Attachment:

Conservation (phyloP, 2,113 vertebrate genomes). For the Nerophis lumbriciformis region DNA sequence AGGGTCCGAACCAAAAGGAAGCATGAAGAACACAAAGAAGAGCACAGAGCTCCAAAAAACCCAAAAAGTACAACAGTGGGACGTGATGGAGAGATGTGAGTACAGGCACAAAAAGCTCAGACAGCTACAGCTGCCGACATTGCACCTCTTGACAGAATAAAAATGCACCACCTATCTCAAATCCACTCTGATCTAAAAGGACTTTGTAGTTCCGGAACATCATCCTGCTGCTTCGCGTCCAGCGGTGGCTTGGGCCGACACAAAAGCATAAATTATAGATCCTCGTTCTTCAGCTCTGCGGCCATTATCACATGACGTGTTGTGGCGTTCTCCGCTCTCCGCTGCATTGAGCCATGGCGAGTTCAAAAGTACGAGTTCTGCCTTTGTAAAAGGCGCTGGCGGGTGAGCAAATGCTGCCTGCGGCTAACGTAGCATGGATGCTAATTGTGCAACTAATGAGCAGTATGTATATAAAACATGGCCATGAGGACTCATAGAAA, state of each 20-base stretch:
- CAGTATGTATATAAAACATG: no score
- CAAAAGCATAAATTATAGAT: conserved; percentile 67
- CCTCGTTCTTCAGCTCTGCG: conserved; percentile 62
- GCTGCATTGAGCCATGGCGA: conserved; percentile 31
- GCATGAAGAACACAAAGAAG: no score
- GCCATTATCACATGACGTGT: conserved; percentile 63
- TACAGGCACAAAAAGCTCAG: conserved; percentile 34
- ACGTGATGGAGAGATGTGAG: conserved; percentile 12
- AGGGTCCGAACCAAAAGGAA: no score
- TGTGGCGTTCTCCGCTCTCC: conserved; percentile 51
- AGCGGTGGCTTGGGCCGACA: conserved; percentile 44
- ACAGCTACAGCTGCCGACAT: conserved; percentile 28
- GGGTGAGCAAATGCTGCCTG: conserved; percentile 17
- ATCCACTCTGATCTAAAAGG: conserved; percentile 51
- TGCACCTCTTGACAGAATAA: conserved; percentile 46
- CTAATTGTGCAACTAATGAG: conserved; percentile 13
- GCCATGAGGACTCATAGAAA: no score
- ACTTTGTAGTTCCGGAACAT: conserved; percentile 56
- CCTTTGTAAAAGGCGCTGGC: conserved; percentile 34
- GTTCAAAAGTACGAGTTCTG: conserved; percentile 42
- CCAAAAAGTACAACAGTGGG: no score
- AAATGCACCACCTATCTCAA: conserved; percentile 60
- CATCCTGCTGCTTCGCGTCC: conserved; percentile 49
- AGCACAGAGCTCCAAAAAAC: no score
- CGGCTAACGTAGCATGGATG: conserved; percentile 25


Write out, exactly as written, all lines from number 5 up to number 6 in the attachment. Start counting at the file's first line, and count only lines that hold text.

- GCTGCATTGAGCCATGGCGA: conserved; percentile 31
- GCATGAAGAACACAAAGAAG: no score